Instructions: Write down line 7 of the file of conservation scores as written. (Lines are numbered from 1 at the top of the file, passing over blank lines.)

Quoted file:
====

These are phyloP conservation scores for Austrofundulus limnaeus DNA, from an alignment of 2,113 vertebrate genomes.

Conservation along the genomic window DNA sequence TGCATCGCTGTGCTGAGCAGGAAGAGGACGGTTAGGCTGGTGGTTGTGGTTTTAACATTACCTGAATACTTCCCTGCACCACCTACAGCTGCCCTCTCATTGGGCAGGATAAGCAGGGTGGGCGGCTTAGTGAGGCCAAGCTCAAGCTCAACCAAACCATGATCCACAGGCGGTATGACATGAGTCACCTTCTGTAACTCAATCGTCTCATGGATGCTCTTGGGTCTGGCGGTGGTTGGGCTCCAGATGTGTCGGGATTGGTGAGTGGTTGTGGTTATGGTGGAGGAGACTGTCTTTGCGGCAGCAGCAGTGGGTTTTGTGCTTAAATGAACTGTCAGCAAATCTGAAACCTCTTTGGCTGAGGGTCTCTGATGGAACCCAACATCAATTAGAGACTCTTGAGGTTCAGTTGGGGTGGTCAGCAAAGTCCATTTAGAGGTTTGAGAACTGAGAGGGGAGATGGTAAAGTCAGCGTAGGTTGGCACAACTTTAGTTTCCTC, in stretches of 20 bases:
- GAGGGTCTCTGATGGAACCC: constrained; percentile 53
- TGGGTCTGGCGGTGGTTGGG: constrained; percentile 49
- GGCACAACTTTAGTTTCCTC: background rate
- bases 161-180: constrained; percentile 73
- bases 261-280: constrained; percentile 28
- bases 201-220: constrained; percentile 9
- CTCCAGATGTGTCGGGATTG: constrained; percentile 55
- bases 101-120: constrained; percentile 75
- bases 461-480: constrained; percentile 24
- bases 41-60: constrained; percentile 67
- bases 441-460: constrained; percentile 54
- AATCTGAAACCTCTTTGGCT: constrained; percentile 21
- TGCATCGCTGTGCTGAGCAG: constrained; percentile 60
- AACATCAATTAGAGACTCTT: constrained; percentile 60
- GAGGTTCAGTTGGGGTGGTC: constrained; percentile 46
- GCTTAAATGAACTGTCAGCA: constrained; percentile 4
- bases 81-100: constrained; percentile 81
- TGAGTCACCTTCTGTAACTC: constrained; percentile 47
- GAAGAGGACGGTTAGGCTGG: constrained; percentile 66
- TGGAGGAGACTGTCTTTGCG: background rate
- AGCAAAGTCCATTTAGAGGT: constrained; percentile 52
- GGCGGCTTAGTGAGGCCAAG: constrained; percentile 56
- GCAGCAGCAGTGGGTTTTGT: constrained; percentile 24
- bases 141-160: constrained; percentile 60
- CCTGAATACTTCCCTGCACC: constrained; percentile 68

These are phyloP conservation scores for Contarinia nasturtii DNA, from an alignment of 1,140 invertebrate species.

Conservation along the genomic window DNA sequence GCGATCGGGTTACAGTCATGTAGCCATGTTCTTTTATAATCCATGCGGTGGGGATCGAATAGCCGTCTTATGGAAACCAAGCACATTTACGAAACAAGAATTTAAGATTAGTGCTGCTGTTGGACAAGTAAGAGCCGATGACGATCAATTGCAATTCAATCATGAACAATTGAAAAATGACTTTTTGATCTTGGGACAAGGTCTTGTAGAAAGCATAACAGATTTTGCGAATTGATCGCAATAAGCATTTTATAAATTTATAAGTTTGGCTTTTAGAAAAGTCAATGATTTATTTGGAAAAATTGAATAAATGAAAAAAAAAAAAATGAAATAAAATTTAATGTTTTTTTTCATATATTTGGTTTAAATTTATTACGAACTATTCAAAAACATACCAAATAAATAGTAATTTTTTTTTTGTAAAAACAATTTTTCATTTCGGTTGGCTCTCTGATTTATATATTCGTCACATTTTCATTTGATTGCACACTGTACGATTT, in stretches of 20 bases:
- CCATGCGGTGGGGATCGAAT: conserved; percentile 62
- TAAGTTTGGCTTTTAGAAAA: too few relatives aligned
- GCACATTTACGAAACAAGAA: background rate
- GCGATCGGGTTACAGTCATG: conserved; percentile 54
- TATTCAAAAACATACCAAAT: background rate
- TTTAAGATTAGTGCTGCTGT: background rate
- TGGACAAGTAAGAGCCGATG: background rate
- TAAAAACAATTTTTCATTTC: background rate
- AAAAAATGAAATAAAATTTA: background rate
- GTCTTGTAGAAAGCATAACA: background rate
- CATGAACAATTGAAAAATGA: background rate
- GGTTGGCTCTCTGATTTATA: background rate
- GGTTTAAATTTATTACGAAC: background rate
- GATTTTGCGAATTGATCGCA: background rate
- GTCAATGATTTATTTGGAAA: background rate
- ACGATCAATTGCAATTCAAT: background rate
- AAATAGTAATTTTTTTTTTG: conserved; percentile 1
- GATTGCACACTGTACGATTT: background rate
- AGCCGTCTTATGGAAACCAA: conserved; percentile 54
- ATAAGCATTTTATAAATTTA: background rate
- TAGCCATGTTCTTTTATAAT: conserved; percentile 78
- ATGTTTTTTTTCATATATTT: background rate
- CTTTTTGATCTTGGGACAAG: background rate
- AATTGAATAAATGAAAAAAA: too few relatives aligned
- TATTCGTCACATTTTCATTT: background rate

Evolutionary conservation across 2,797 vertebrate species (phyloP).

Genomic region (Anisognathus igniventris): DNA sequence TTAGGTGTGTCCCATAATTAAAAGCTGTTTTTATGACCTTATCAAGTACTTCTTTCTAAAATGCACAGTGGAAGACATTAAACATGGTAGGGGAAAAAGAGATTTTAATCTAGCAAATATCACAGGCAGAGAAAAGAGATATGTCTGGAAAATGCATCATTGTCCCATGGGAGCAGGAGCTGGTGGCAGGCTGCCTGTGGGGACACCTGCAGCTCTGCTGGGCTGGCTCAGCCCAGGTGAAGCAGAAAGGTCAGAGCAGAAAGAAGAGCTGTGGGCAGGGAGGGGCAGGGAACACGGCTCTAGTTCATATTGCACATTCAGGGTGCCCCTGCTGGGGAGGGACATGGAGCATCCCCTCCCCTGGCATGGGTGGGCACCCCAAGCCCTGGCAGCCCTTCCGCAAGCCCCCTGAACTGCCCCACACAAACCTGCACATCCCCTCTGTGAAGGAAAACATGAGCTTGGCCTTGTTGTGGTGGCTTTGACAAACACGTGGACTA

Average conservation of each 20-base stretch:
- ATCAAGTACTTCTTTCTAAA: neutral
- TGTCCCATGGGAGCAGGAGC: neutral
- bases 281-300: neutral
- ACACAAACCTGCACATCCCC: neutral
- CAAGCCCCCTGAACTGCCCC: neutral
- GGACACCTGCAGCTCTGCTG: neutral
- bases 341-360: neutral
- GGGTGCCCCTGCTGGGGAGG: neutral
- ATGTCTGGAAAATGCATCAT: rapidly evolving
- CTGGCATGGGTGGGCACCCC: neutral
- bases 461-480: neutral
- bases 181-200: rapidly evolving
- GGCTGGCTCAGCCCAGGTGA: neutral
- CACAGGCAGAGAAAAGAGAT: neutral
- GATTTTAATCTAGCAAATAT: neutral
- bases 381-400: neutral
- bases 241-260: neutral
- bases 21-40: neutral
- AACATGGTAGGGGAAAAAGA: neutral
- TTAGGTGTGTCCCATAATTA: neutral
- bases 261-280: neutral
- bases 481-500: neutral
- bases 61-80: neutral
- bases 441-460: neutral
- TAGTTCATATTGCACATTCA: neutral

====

- bases 261-280: constrained; percentile 28